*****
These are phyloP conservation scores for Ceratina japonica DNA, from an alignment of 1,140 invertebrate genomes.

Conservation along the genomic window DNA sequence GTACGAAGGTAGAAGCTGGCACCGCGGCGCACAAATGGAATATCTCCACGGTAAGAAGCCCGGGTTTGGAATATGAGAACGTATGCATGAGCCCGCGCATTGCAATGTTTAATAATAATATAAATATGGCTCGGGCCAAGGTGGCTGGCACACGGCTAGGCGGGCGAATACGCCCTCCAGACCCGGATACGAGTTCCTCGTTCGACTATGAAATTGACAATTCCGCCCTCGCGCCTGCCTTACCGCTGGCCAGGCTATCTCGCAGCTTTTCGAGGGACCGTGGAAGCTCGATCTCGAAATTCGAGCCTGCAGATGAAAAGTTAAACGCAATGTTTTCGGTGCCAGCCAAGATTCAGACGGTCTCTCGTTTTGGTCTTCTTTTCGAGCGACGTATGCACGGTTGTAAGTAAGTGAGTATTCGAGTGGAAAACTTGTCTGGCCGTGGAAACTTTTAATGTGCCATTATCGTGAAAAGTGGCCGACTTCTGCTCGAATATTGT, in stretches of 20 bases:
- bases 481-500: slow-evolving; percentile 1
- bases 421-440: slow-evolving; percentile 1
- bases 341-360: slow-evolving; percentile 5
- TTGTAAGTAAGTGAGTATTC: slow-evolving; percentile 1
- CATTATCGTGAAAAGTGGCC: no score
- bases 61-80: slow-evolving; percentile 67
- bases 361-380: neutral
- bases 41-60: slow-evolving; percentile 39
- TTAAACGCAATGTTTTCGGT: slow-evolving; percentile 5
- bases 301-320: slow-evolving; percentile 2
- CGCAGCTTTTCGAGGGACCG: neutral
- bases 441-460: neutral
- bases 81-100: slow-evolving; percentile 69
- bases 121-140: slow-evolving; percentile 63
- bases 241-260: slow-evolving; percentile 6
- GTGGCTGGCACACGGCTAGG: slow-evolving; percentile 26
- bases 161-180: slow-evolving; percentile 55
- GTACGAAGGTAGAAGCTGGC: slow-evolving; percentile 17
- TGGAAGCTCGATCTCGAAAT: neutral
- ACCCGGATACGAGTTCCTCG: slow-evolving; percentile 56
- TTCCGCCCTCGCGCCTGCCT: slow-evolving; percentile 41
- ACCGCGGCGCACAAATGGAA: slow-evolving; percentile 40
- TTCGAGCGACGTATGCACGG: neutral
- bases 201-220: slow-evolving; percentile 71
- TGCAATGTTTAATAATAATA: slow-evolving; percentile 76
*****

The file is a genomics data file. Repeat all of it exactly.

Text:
These are phyloP conservation scores for Ceratina japonica DNA, from an alignment of 1,140 invertebrate genomes.

Conservation along the genomic window DNA sequence GTACGAAGGTAGAAGCTGGCACCGCGGCGCACAAATGGAATATCTCCACGGTAAGAAGCCCGGGTTTGGAATATGAGAACGTATGCATGAGCCCGCGCATTGCAATGTTTAATAATAATATAAATATGGCTCGGGCCAAGGTGGCTGGCACACGGCTAGGCGGGCGAATACGCCCTCCAGACCCGGATACGAGTTCCTCGTTCGACTATGAAATTGACAATTCCGCCCTCGCGCCTGCCTTACCGCTGGCCAGGCTATCTCGCAGCTTTTCGAGGGACCGTGGAAGCTCGATCTCGAAATTCGAGCCTGCAGATGAAAAGTTAAACGCAATGTTTTCGGTGCCAGCCAAGATTCAGACGGTCTCTCGTTTTGGTCTTCTTTTCGAGCGACGTATGCACGGTTGTAAGTAAGTGAGTATTCGAGTGGAAAACTTGTCTGGCCGTGGAAACTTTTAATGTGCCATTATCGTGAAAAGTGGCCGACTTCTGCTCGAATATTGT, in stretches of 20 bases:
- bases 481-500: slow-evolving; percentile 1
- bases 421-440: slow-evolving; percentile 1
- bases 341-360: slow-evolving; percentile 5
- TTGTAAGTAAGTGAGTATTC: slow-evolving; percentile 1
- CATTATCGTGAAAAGTGGCC: no score
- bases 61-80: slow-evolving; percentile 67
- bases 361-380: neutral
- bases 41-60: slow-evolving; percentile 39
- TTAAACGCAATGTTTTCGGT: slow-evolving; percentile 5
- bases 301-320: slow-evolving; percentile 2
- CGCAGCTTTTCGAGGGACCG: neutral
- bases 441-460: neutral
- bases 81-100: slow-evolving; percentile 69
- bases 121-140: slow-evolving; percentile 63
- bases 241-260: slow-evolving; percentile 6
- GTGGCTGGCACACGGCTAGG: slow-evolving; percentile 26
- bases 161-180: slow-evolving; percentile 55
- GTACGAAGGTAGAAGCTGGC: slow-evolving; percentile 17
- TGGAAGCTCGATCTCGAAAT: neutral
- ACCCGGATACGAGTTCCTCG: slow-evolving; percentile 56
- TTCCGCCCTCGCGCCTGCCT: slow-evolving; percentile 41
- ACCGCGGCGCACAAATGGAA: slow-evolving; percentile 40
- TTCGAGCGACGTATGCACGG: neutral
- bases 201-220: slow-evolving; percentile 71
- TGCAATGTTTAATAATAATA: slow-evolving; percentile 76